The nine classical parries comprise basic bladework. The first parry that most fencers learn is "quarte", known commonly as "parry four". Parries are named for the "line" that they defend from attack: parry four would defend line four, which is the high inside line. Offensive bladework consists of the various means of scoring a touch on an opponent. The straight attack is a direct extension towards valid target. As it is easily defended against, fencers often use numerous feints to deceive their opponent into parrying and then disengage around the blade. As a preparation for an attack, fencers may execute a prise de fer, or attack on the blade. This includes the simple "beat", a sharp rap on the opponent's blade, and the more complex "bind", in which the fencer forces the opponent's blade to a different line.

Footwork techniques

In a fencing bout, a great deal depends on being in the right place at the right time. Fencers are constantly manoeuvring in and out of each other's range, accelerating, decelerating, changing directions and so on. All this has to be done with minimum effort and maximum grace, which makes footwork arguably the most important aspect of a fencer's training regimen. In fact, in the first half of the 20th century it was common practice to put fencers through six months to a year of footwork before they were ever allowed to hold a sword. This practice has now been largely abandoned.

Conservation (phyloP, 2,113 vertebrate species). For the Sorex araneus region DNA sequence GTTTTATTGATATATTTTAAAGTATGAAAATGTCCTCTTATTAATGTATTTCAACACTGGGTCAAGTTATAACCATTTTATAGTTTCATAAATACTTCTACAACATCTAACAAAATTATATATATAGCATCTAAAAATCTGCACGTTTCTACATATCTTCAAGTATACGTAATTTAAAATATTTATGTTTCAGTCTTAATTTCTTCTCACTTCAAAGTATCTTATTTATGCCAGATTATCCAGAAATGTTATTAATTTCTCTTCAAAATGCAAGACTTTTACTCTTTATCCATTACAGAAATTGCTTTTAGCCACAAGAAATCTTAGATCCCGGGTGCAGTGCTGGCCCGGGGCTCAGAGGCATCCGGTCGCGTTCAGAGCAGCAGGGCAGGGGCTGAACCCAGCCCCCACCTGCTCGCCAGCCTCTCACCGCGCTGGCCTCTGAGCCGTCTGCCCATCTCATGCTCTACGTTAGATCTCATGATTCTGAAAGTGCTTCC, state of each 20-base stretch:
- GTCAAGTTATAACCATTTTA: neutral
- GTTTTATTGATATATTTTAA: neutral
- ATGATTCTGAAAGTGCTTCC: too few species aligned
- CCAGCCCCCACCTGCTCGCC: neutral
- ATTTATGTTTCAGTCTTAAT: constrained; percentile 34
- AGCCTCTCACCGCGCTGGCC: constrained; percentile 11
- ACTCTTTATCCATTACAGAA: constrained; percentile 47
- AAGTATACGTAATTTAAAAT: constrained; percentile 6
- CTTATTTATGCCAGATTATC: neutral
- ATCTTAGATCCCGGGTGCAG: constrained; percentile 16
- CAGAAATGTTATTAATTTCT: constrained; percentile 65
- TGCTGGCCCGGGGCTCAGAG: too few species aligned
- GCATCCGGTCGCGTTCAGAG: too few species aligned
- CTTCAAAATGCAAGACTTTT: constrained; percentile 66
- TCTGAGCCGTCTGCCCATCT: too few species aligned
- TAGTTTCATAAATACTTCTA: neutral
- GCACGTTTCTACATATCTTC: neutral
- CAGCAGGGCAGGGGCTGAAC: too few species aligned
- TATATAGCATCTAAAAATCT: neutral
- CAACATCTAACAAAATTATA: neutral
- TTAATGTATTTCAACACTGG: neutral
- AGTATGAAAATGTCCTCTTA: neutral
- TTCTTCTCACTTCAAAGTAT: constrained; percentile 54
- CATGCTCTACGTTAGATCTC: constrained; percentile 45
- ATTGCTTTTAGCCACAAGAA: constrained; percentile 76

Modern fencing tends to be quite linear. This is dictated by the width of the "piste" — no more than 2 m — and rules dictating a halt once fencers come into contact or pass each other.

These rules may reflect older duelling styles and the changing nature of weapons: Sideways movement, which was a common defence against an attack with a comparatively unwieldy weapon like the rapier, became an unreliable tactic when faced with smaller, much lighter weapons. In contemporary sport fencing defence by footwork usually takes the shape of moving either directly away from your opponent (out of his range) or directly towards him (making the attack "overshoot").

The fencing stance and movements may appear artificial, but they have evolved over centuries of trial and error to afford optimal protection and mobility. Fencers tend to stand somewhat side-on to the principal direction of movement (the "fencing line"), leading with the weapon side (right for a right-hander, left for a left-hander). In this "fencing stance" the feet are a shoulder-width or more apart with the leading foot forward and the trailing foot at right angles to it. Finally, the knees are well bent and the centre of gravity is kept mid way between the heels. The fencer is now in a position where he is well balanced, able to use his leg muscles to generate rapid bursts of speed and change directions with comparative ease. In foil and épée, particularly, this stance decreases the vulnerable target area. Further, and more importantly, it maintains balance and ease of movement both forward and backward.

The most common way of delivering an attack in fencing is the lunge, where the fencer reaches out with his front foot and straightens his back leg. This maneuver has the advantage of allowing the fencer to maintain balance while covering far more distance than in a single step, yet still allowing a return to the more defensive fencing stance.

Sometimes fencers do take the more "natural" kind of steps, where the back foot passes the front foot. These are usually referred to as "cross-steps". While cross-steps do have the advantage of range and speed, they may put a fencer in an awkward and frequently unbalanced position mid-step.